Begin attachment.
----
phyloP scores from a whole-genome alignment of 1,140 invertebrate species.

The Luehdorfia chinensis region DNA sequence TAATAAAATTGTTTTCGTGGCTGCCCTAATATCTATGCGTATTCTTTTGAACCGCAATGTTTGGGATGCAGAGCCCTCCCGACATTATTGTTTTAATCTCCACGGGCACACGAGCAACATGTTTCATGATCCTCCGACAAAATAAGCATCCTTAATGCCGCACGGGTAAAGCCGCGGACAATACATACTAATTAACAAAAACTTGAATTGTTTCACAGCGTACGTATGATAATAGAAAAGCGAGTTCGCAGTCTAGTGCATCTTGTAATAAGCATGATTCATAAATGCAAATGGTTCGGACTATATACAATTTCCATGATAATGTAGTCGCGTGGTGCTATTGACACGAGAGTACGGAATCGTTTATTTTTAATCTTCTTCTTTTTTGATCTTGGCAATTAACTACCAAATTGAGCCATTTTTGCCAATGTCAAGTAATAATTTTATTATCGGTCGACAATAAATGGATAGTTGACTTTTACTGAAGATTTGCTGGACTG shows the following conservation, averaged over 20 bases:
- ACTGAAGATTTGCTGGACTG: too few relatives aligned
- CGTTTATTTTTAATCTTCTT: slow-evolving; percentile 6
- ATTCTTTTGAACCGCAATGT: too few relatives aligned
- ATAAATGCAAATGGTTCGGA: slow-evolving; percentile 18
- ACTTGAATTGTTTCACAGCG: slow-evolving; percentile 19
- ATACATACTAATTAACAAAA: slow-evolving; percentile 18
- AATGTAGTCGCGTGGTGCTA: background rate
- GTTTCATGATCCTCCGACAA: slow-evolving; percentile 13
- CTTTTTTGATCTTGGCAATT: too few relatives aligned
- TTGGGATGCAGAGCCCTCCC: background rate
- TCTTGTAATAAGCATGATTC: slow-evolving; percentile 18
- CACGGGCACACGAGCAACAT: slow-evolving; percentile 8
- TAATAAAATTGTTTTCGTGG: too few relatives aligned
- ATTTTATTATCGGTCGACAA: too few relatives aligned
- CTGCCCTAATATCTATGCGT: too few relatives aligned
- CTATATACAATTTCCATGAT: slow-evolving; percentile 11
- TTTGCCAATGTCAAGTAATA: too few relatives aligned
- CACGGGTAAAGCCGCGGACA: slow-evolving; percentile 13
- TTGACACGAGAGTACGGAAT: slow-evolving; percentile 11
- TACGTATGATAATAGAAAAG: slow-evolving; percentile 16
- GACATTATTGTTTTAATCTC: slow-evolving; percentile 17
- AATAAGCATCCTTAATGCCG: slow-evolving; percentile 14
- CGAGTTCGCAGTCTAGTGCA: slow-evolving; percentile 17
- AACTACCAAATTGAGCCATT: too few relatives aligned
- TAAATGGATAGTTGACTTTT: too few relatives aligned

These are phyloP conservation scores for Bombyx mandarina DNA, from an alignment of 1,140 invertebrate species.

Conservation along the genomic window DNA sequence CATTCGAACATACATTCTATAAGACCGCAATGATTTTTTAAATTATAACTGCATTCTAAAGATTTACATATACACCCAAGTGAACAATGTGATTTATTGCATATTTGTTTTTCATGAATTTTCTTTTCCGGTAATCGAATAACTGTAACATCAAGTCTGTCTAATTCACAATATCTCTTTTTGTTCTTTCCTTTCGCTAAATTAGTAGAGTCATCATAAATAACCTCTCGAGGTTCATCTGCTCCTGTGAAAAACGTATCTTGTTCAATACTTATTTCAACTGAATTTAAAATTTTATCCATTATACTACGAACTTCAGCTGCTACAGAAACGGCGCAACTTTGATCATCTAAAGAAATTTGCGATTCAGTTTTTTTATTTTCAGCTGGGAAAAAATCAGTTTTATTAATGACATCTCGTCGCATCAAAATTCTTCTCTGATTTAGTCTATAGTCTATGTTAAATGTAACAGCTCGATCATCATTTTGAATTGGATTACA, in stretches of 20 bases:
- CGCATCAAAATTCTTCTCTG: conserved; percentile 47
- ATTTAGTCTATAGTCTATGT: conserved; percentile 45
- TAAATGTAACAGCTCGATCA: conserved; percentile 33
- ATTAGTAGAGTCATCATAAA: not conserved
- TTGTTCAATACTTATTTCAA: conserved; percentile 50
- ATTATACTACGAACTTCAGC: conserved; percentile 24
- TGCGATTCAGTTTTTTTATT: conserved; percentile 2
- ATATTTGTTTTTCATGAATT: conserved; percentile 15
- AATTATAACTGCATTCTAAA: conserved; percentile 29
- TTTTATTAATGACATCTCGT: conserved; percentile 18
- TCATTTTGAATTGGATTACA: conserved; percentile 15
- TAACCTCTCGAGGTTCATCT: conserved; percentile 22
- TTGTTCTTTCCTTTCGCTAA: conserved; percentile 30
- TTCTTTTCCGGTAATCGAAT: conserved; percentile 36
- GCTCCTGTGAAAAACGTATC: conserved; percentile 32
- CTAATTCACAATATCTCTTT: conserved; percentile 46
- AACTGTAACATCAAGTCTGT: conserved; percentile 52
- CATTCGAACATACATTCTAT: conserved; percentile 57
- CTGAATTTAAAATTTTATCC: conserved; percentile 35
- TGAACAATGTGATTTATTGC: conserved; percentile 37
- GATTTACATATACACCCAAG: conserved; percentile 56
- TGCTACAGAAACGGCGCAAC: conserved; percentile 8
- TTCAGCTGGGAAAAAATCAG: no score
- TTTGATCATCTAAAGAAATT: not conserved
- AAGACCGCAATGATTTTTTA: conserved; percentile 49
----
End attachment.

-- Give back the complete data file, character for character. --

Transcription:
phyloP scores from a whole-genome alignment of 1,140 invertebrate species.

The Luehdorfia chinensis region DNA sequence TAATAAAATTGTTTTCGTGGCTGCCCTAATATCTATGCGTATTCTTTTGAACCGCAATGTTTGGGATGCAGAGCCCTCCCGACATTATTGTTTTAATCTCCACGGGCACACGAGCAACATGTTTCATGATCCTCCGACAAAATAAGCATCCTTAATGCCGCACGGGTAAAGCCGCGGACAATACATACTAATTAACAAAAACTTGAATTGTTTCACAGCGTACGTATGATAATAGAAAAGCGAGTTCGCAGTCTAGTGCATCTTGTAATAAGCATGATTCATAAATGCAAATGGTTCGGACTATATACAATTTCCATGATAATGTAGTCGCGTGGTGCTATTGACACGAGAGTACGGAATCGTTTATTTTTAATCTTCTTCTTTTTTGATCTTGGCAATTAACTACCAAATTGAGCCATTTTTGCCAATGTCAAGTAATAATTTTATTATCGGTCGACAATAAATGGATAGTTGACTTTTACTGAAGATTTGCTGGACTG shows the following conservation, averaged over 20 bases:
- ACTGAAGATTTGCTGGACTG: too few relatives aligned
- CGTTTATTTTTAATCTTCTT: slow-evolving; percentile 6
- ATTCTTTTGAACCGCAATGT: too few relatives aligned
- ATAAATGCAAATGGTTCGGA: slow-evolving; percentile 18
- ACTTGAATTGTTTCACAGCG: slow-evolving; percentile 19
- ATACATACTAATTAACAAAA: slow-evolving; percentile 18
- AATGTAGTCGCGTGGTGCTA: background rate
- GTTTCATGATCCTCCGACAA: slow-evolving; percentile 13
- CTTTTTTGATCTTGGCAATT: too few relatives aligned
- TTGGGATGCAGAGCCCTCCC: background rate
- TCTTGTAATAAGCATGATTC: slow-evolving; percentile 18
- CACGGGCACACGAGCAACAT: slow-evolving; percentile 8
- TAATAAAATTGTTTTCGTGG: too few relatives aligned
- ATTTTATTATCGGTCGACAA: too few relatives aligned
- CTGCCCTAATATCTATGCGT: too few relatives aligned
- CTATATACAATTTCCATGAT: slow-evolving; percentile 11
- TTTGCCAATGTCAAGTAATA: too few relatives aligned
- CACGGGTAAAGCCGCGGACA: slow-evolving; percentile 13
- TTGACACGAGAGTACGGAAT: slow-evolving; percentile 11
- TACGTATGATAATAGAAAAG: slow-evolving; percentile 16
- GACATTATTGTTTTAATCTC: slow-evolving; percentile 17
- AATAAGCATCCTTAATGCCG: slow-evolving; percentile 14
- CGAGTTCGCAGTCTAGTGCA: slow-evolving; percentile 17
- AACTACCAAATTGAGCCATT: too few relatives aligned
- TAAATGGATAGTTGACTTTT: too few relatives aligned

These are phyloP conservation scores for Bombyx mandarina DNA, from an alignment of 1,140 invertebrate species.

Conservation along the genomic window DNA sequence CATTCGAACATACATTCTATAAGACCGCAATGATTTTTTAAATTATAACTGCATTCTAAAGATTTACATATACACCCAAGTGAACAATGTGATTTATTGCATATTTGTTTTTCATGAATTTTCTTTTCCGGTAATCGAATAACTGTAACATCAAGTCTGTCTAATTCACAATATCTCTTTTTGTTCTTTCCTTTCGCTAAATTAGTAGAGTCATCATAAATAACCTCTCGAGGTTCATCTGCTCCTGTGAAAAACGTATCTTGTTCAATACTTATTTCAACTGAATTTAAAATTTTATCCATTATACTACGAACTTCAGCTGCTACAGAAACGGCGCAACTTTGATCATCTAAAGAAATTTGCGATTCAGTTTTTTTATTTTCAGCTGGGAAAAAATCAGTTTTATTAATGACATCTCGTCGCATCAAAATTCTTCTCTGATTTAGTCTATAGTCTATGTTAAATGTAACAGCTCGATCATCATTTTGAATTGGATTACA, in stretches of 20 bases:
- CGCATCAAAATTCTTCTCTG: conserved; percentile 47
- ATTTAGTCTATAGTCTATGT: conserved; percentile 45
- TAAATGTAACAGCTCGATCA: conserved; percentile 33
- ATTAGTAGAGTCATCATAAA: not conserved
- TTGTTCAATACTTATTTCAA: conserved; percentile 50
- ATTATACTACGAACTTCAGC: conserved; percentile 24
- TGCGATTCAGTTTTTTTATT: conserved; percentile 2
- ATATTTGTTTTTCATGAATT: conserved; percentile 15
- AATTATAACTGCATTCTAAA: conserved; percentile 29
- TTTTATTAATGACATCTCGT: conserved; percentile 18
- TCATTTTGAATTGGATTACA: conserved; percentile 15
- TAACCTCTCGAGGTTCATCT: conserved; percentile 22
- TTGTTCTTTCCTTTCGCTAA: conserved; percentile 30
- TTCTTTTCCGGTAATCGAAT: conserved; percentile 36
- GCTCCTGTGAAAAACGTATC: conserved; percentile 32
- CTAATTCACAATATCTCTTT: conserved; percentile 46
- AACTGTAACATCAAGTCTGT: conserved; percentile 52
- CATTCGAACATACATTCTAT: conserved; percentile 57
- CTGAATTTAAAATTTTATCC: conserved; percentile 35
- TGAACAATGTGATTTATTGC: conserved; percentile 37
- GATTTACATATACACCCAAG: conserved; percentile 56
- TGCTACAGAAACGGCGCAAC: conserved; percentile 8
- TTCAGCTGGGAAAAAATCAG: no score
- TTTGATCATCTAAAGAAATT: not conserved
- AAGACCGCAATGATTTTTTA: conserved; percentile 49